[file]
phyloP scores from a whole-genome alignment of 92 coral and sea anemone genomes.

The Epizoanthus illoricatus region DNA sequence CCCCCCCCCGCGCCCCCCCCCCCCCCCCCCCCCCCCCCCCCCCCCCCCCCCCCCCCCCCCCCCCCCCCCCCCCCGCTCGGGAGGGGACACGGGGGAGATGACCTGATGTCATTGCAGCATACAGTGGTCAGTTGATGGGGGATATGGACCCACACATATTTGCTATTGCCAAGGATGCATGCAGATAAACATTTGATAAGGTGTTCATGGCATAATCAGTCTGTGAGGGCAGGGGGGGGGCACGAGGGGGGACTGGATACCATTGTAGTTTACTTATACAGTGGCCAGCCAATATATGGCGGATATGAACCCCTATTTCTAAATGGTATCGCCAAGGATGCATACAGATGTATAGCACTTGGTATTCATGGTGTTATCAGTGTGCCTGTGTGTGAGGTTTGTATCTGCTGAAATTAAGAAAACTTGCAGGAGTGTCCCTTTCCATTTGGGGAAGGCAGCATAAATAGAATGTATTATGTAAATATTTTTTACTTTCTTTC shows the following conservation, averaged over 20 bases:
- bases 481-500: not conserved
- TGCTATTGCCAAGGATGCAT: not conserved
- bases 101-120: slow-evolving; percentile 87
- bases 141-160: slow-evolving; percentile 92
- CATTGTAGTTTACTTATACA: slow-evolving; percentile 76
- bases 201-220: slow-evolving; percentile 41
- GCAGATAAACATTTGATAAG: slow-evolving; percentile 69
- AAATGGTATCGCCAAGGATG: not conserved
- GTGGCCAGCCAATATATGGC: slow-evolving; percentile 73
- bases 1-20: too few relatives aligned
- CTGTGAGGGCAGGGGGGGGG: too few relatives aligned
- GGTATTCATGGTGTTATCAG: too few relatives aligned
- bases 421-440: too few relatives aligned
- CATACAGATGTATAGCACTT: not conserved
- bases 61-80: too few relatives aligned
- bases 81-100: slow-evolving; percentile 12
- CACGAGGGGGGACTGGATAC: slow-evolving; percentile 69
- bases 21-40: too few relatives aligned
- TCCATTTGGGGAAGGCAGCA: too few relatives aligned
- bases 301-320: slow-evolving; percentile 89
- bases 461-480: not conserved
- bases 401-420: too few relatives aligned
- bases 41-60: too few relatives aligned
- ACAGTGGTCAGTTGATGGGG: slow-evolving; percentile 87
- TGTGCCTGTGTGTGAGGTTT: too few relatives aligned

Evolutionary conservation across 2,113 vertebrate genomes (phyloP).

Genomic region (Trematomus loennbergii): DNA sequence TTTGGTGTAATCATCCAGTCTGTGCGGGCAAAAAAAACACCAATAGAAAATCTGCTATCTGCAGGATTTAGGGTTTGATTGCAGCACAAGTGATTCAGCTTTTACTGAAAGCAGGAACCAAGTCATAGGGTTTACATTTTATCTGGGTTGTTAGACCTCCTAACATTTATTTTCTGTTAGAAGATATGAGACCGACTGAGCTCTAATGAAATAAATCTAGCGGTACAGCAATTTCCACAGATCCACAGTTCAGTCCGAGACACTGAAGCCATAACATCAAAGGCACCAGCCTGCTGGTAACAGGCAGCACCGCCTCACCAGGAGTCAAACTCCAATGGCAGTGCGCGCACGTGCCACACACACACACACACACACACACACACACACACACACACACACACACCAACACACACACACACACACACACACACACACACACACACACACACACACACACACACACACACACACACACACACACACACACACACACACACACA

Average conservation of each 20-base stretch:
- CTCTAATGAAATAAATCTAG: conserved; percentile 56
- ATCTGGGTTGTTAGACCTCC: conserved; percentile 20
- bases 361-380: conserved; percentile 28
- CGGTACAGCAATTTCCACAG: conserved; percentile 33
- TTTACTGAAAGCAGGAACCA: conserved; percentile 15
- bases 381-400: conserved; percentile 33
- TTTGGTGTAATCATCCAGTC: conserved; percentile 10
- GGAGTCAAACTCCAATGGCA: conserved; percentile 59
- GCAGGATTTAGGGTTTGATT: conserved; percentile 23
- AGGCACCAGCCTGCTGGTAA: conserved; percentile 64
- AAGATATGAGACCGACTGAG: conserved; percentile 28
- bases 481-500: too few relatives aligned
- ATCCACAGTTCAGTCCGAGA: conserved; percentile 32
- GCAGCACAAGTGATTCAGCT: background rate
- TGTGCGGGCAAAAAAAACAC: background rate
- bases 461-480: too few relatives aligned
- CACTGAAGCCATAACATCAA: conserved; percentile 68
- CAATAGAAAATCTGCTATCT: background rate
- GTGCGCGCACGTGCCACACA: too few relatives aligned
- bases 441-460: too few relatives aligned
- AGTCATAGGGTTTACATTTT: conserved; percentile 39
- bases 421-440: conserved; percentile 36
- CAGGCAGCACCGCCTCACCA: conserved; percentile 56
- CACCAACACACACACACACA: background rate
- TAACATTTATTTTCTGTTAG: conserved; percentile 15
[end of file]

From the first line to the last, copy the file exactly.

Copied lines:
phyloP scores from a whole-genome alignment of 92 coral and sea anemone genomes.

The Epizoanthus illoricatus region DNA sequence CCCCCCCCCGCGCCCCCCCCCCCCCCCCCCCCCCCCCCCCCCCCCCCCCCCCCCCCCCCCCCCCCCCCCCCCCCGCTCGGGAGGGGACACGGGGGAGATGACCTGATGTCATTGCAGCATACAGTGGTCAGTTGATGGGGGATATGGACCCACACATATTTGCTATTGCCAAGGATGCATGCAGATAAACATTTGATAAGGTGTTCATGGCATAATCAGTCTGTGAGGGCAGGGGGGGGGCACGAGGGGGGACTGGATACCATTGTAGTTTACTTATACAGTGGCCAGCCAATATATGGCGGATATGAACCCCTATTTCTAAATGGTATCGCCAAGGATGCATACAGATGTATAGCACTTGGTATTCATGGTGTTATCAGTGTGCCTGTGTGTGAGGTTTGTATCTGCTGAAATTAAGAAAACTTGCAGGAGTGTCCCTTTCCATTTGGGGAAGGCAGCATAAATAGAATGTATTATGTAAATATTTTTTACTTTCTTTC shows the following conservation, averaged over 20 bases:
- bases 481-500: not conserved
- TGCTATTGCCAAGGATGCAT: not conserved
- bases 101-120: slow-evolving; percentile 87
- bases 141-160: slow-evolving; percentile 92
- CATTGTAGTTTACTTATACA: slow-evolving; percentile 76
- bases 201-220: slow-evolving; percentile 41
- GCAGATAAACATTTGATAAG: slow-evolving; percentile 69
- AAATGGTATCGCCAAGGATG: not conserved
- GTGGCCAGCCAATATATGGC: slow-evolving; percentile 73
- bases 1-20: too few relatives aligned
- CTGTGAGGGCAGGGGGGGGG: too few relatives aligned
- GGTATTCATGGTGTTATCAG: too few relatives aligned
- bases 421-440: too few relatives aligned
- CATACAGATGTATAGCACTT: not conserved
- bases 61-80: too few relatives aligned
- bases 81-100: slow-evolving; percentile 12
- CACGAGGGGGGACTGGATAC: slow-evolving; percentile 69
- bases 21-40: too few relatives aligned
- TCCATTTGGGGAAGGCAGCA: too few relatives aligned
- bases 301-320: slow-evolving; percentile 89
- bases 461-480: not conserved
- bases 401-420: too few relatives aligned
- bases 41-60: too few relatives aligned
- ACAGTGGTCAGTTGATGGGG: slow-evolving; percentile 87
- TGTGCCTGTGTGTGAGGTTT: too few relatives aligned

Evolutionary conservation across 2,113 vertebrate genomes (phyloP).

Genomic region (Trematomus loennbergii): DNA sequence TTTGGTGTAATCATCCAGTCTGTGCGGGCAAAAAAAACACCAATAGAAAATCTGCTATCTGCAGGATTTAGGGTTTGATTGCAGCACAAGTGATTCAGCTTTTACTGAAAGCAGGAACCAAGTCATAGGGTTTACATTTTATCTGGGTTGTTAGACCTCCTAACATTTATTTTCTGTTAGAAGATATGAGACCGACTGAGCTCTAATGAAATAAATCTAGCGGTACAGCAATTTCCACAGATCCACAGTTCAGTCCGAGACACTGAAGCCATAACATCAAAGGCACCAGCCTGCTGGTAACAGGCAGCACCGCCTCACCAGGAGTCAAACTCCAATGGCAGTGCGCGCACGTGCCACACACACACACACACACACACACACACACACACACACACACACACACCAACACACACACACACACACACACACACACACACACACACACACACACACACACACACACACACACACACACACACACACACACACACACACACACA

Average conservation of each 20-base stretch:
- CTCTAATGAAATAAATCTAG: conserved; percentile 56
- ATCTGGGTTGTTAGACCTCC: conserved; percentile 20
- bases 361-380: conserved; percentile 28
- CGGTACAGCAATTTCCACAG: conserved; percentile 33
- TTTACTGAAAGCAGGAACCA: conserved; percentile 15
- bases 381-400: conserved; percentile 33
- TTTGGTGTAATCATCCAGTC: conserved; percentile 10
- GGAGTCAAACTCCAATGGCA: conserved; percentile 59
- GCAGGATTTAGGGTTTGATT: conserved; percentile 23
- AGGCACCAGCCTGCTGGTAA: conserved; percentile 64
- AAGATATGAGACCGACTGAG: conserved; percentile 28
- bases 481-500: too few relatives aligned
- ATCCACAGTTCAGTCCGAGA: conserved; percentile 32
- GCAGCACAAGTGATTCAGCT: background rate
- TGTGCGGGCAAAAAAAACAC: background rate
- bases 461-480: too few relatives aligned
- CACTGAAGCCATAACATCAA: conserved; percentile 68
- CAATAGAAAATCTGCTATCT: background rate
- GTGCGCGCACGTGCCACACA: too few relatives aligned
- bases 441-460: too few relatives aligned
- AGTCATAGGGTTTACATTTT: conserved; percentile 39
- bases 421-440: conserved; percentile 36
- CAGGCAGCACCGCCTCACCA: conserved; percentile 56
- CACCAACACACACACACACA: background rate
- TAACATTTATTTTCTGTTAG: conserved; percentile 15